Round shape and water soluble,
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Examples of globular proteins
Enzymes, antibodies
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Functions of globular proteins
catalytic activity (enzymes), regulatory function (hormones), transport functions (haemoglobin)
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Polar and non-polar amino acids
Amino acids are often grouped according to the properties of their side chains (R-Groups). Amino acids with non-polar side chains are hydrophobic, polar amino acids are hydrophillic.
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Determining the specificity of an enzyme
Polar and non-polar amino acids are important in determining the specificity of an enzyme. Substrates can only combine with an active site when the shape and polar properties of the enzyme and substrate agree.
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Anabolic reactions
uses energy to build complex molecules 1. build complex molecules 2. are endergonic 3. are biosynthetic (photosynthesis for example)
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Catabolic reactions
Breaks down complex organic molecules with release energy 1. Break down complex molecules 2. Are exergonic 3.Are degradative (cellular respiration)
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Four functions of proteins with named example (1. catalysis)
1. Catalysis - enzymes are proteins each of which catalyses a specific chemical reaction. Rubisco catalyses the reaction that fixes CO2 from the atmosphere to create carbon compounds needed by living organisms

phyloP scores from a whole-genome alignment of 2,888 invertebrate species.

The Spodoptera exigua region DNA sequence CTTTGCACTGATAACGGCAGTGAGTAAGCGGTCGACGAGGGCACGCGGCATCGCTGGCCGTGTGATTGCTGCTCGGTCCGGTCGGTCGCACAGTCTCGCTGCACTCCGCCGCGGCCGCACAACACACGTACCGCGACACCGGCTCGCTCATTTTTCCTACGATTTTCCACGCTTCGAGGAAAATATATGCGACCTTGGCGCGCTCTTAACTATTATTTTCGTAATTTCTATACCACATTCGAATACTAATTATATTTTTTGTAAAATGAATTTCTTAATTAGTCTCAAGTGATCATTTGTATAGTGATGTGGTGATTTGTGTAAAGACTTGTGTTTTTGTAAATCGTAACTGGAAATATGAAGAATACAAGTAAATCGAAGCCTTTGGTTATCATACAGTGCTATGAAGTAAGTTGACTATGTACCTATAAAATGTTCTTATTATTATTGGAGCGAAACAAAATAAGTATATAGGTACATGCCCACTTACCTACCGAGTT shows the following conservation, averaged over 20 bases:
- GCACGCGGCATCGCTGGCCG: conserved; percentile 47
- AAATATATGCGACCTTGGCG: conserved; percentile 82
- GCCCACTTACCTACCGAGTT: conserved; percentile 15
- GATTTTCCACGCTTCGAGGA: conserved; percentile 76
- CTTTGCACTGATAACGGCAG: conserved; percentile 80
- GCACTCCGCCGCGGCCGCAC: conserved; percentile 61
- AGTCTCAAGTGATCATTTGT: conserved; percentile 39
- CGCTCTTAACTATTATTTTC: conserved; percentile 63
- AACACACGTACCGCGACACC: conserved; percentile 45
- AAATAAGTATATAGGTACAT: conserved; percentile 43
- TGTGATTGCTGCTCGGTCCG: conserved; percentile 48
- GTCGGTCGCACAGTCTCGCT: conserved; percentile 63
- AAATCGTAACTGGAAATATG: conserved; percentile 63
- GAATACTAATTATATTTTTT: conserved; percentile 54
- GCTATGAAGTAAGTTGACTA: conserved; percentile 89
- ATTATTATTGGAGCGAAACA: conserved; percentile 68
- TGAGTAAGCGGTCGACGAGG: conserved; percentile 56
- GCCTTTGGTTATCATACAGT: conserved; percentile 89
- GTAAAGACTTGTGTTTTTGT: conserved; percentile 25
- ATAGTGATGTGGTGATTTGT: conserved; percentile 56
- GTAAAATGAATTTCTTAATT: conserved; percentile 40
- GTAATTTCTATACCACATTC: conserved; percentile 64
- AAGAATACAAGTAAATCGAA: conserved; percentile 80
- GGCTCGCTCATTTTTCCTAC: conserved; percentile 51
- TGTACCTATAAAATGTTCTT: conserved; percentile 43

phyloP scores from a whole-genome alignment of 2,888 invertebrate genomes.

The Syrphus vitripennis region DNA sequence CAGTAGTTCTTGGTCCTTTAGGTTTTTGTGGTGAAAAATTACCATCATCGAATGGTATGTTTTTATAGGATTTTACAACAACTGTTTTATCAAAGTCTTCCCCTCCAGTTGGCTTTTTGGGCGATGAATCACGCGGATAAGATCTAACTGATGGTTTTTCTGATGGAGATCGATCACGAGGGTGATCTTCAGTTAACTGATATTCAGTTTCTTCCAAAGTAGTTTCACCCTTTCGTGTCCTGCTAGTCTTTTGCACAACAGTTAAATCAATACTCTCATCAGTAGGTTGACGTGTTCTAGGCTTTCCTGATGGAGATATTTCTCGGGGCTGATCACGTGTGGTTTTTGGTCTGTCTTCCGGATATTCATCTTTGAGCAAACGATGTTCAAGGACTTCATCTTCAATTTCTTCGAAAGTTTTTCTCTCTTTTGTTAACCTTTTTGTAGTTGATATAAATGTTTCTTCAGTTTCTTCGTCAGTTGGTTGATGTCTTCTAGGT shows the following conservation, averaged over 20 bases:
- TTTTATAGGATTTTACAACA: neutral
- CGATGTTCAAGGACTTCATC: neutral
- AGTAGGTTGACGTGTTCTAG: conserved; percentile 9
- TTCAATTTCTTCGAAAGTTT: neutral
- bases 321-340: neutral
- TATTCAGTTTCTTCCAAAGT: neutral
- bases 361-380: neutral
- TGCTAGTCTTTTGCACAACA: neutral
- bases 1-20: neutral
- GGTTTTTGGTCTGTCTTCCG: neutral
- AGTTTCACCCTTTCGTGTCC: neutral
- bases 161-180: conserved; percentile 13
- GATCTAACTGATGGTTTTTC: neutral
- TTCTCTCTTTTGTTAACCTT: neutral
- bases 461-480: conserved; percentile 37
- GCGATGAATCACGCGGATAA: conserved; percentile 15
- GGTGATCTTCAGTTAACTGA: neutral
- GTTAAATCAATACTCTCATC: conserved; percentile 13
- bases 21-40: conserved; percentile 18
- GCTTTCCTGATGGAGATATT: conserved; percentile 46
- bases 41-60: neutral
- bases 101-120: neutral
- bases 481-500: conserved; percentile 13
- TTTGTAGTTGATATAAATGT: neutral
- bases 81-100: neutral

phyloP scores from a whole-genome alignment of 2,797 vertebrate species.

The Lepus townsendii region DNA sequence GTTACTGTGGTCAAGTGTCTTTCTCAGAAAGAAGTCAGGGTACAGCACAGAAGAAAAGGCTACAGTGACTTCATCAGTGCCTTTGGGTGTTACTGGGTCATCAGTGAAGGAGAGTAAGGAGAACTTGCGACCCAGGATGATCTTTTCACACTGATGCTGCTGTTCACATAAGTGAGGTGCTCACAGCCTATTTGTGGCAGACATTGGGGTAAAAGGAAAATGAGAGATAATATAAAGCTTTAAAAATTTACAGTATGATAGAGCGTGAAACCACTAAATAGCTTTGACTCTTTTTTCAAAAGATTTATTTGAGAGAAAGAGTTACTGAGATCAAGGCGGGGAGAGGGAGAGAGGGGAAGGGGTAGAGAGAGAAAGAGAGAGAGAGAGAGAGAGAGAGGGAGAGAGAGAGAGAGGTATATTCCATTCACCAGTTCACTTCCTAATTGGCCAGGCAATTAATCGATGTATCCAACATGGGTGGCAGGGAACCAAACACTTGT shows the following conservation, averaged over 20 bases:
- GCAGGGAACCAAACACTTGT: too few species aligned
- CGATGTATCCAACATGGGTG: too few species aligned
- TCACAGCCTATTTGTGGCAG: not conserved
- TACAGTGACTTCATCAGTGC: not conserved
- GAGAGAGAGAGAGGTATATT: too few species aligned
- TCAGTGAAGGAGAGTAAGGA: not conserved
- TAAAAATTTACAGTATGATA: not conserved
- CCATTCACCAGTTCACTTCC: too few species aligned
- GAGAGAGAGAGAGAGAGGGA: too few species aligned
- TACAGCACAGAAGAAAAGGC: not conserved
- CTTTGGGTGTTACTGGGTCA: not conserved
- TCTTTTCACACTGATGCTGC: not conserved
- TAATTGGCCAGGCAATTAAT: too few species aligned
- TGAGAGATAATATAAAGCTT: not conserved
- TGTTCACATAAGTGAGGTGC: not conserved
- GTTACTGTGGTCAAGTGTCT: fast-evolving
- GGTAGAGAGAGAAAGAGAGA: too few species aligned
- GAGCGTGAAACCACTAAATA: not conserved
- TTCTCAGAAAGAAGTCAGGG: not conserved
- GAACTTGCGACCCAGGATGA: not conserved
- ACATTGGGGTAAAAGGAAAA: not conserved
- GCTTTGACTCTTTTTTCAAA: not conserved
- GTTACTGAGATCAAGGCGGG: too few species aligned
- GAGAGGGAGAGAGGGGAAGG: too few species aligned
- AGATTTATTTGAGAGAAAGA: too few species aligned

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Four functions of proteins with named example (2. Tensile strengthening)
2. Tensile strengthening - Collagen - A fibrous protein giving tensile strength to tendons, ligaments and skin. Helps to prevent cracks. Made of three polypeptides wound into a rope-like structure.
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Four functions of proteins with named example (3. Receptors)
Binding sites in membranes and cytoplasm for hormones, neurotransmitters, smells. Rhodopsin is a pigment, a membrane protein of the rod cells in the retina.
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Four functions of proteins with named example (4. Immunity)
Cells can make a huge number of different immunoglobulins known as antibodies. They detect antigens on bacteria and other pathogens and cause a response so that phagocytes can engulf the pathogen.
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Other cards in this set

Card 2


Proteins: Primary level (interactions)


Peptide bonds (type of covalent bond)

Card 3


Proteins: Secondary level (properties)


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Card 4


Proteins: Secondary level (interactions)


Preview of the front of card 4

Card 5


Proteins: Tertiary level (properties)